Increasing muscle mass may be beneficial for individuals with pre-diabetes
Many physicians stress the importance of a diabetic diet and exercise regimen for individuals who have pre-diabetes since following this type of plan may help delay or even prevent the onset of type 2 diabetes.
While maintaining high levels of physical activity has been known to aid in weight loss for obese individuals who want to shed pounds in order to improve their blood sugar levels, including weight training in this regimen may also be beneficial.
A recent study published in the Journal of Clinical Endocrinology and Metabolism
indicated that increasing muscle mass may help people with pre-diabetes reduce their levels of insulin resistance and, in turn, lower their odds or progressing to type 2 diabetes.
The research involved more than 13,000 participants who were over the age of 20 and not pregnant. Investigators collected information from the subjects regarding their skeletal muscle mass, insulin resistance and metabolic disorders involving problems with blood glucose.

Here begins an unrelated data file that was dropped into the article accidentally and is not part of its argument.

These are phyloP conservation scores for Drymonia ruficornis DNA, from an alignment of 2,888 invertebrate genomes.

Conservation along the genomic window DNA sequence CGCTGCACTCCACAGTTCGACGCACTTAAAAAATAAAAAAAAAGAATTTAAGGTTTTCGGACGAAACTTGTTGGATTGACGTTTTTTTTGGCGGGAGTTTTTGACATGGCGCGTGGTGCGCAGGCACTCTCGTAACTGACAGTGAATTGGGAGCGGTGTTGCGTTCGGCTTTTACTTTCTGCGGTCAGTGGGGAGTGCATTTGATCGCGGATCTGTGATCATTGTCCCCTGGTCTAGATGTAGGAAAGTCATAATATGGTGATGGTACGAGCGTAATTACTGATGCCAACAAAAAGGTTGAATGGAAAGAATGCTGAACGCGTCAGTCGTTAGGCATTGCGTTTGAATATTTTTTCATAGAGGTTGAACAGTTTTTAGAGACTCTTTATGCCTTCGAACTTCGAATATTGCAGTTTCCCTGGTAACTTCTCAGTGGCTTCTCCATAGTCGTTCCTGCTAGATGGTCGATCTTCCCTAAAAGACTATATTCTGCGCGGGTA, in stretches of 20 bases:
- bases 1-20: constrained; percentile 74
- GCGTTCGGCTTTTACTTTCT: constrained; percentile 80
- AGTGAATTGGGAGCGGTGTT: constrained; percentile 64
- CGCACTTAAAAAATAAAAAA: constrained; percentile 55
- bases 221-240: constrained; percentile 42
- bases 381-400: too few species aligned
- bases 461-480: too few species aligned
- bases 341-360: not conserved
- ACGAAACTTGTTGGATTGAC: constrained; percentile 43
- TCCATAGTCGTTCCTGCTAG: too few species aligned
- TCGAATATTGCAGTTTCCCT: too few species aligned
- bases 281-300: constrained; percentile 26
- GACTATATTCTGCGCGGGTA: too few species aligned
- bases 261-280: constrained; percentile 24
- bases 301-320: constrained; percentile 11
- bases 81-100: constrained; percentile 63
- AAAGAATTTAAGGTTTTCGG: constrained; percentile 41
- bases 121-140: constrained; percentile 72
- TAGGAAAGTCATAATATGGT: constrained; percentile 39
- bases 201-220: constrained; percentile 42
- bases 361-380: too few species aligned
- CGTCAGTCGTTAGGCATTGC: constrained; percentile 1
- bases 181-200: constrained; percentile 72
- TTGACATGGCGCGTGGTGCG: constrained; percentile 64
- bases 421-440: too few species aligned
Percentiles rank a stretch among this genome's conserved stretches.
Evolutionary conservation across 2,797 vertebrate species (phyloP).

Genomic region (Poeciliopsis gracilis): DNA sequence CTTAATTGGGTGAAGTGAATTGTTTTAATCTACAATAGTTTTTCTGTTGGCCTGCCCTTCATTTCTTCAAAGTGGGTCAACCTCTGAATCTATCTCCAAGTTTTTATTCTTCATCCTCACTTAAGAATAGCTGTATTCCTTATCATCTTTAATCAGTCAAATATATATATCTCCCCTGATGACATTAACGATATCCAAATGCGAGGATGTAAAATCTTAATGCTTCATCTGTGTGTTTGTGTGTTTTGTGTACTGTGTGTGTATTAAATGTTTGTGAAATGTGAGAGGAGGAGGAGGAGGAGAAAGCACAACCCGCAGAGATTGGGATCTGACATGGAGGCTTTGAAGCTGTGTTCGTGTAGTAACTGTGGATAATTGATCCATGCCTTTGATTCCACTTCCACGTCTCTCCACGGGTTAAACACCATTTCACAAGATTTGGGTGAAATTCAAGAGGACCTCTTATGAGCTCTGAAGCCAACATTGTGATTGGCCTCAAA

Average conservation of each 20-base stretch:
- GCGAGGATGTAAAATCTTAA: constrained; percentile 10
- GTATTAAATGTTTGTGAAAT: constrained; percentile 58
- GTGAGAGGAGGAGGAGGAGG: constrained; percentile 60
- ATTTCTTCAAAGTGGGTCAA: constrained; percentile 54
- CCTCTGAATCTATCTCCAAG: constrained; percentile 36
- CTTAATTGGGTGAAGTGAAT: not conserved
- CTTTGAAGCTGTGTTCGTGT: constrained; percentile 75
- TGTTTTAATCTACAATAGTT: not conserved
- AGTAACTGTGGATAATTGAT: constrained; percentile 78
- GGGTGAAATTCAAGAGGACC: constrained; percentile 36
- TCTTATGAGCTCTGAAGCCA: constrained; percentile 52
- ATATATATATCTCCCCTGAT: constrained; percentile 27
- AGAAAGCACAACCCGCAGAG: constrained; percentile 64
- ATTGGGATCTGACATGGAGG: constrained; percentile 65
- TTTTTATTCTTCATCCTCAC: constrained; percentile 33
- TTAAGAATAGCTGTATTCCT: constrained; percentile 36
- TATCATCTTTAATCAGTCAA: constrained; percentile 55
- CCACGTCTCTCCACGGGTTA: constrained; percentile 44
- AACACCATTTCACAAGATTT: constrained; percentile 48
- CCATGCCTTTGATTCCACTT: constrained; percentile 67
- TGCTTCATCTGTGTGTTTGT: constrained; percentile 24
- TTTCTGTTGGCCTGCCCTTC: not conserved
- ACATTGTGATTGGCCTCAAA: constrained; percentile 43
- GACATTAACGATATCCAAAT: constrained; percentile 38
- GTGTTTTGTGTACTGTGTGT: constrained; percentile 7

The study's results showed that individuals with a higher proportion of muscle mass to their overall body size were less likely to have insulin sensitivity, and a reduced risk of developing pre-diabetes or type 2 diabetes.
"This research suggests a role for maintaining fitness and building muscle. This is a welcome message for many overweight patients who experience difficulty in achieving weight loss, as any effort to get moving and keep fit should be seen as laudable and contributing to metabolic change," said lead study author Preethi Srikanthan.
Researchers noted that these findings should encourage physicians to monitor their patients' muscle mass in addition to their waist circumference.
The American Diabetes Association states that individuals with unbalanced blood sugar levels should talk to their healthcare providers before beginning a new exercise regimen. Also, people with type 1 diabetes or type 2 diabetes who have diabetic retinopathy should avoid strenuous weight lifting, since this may put pressure on the already compromised blood vessels in the eye and cause them to burst, the organization notes.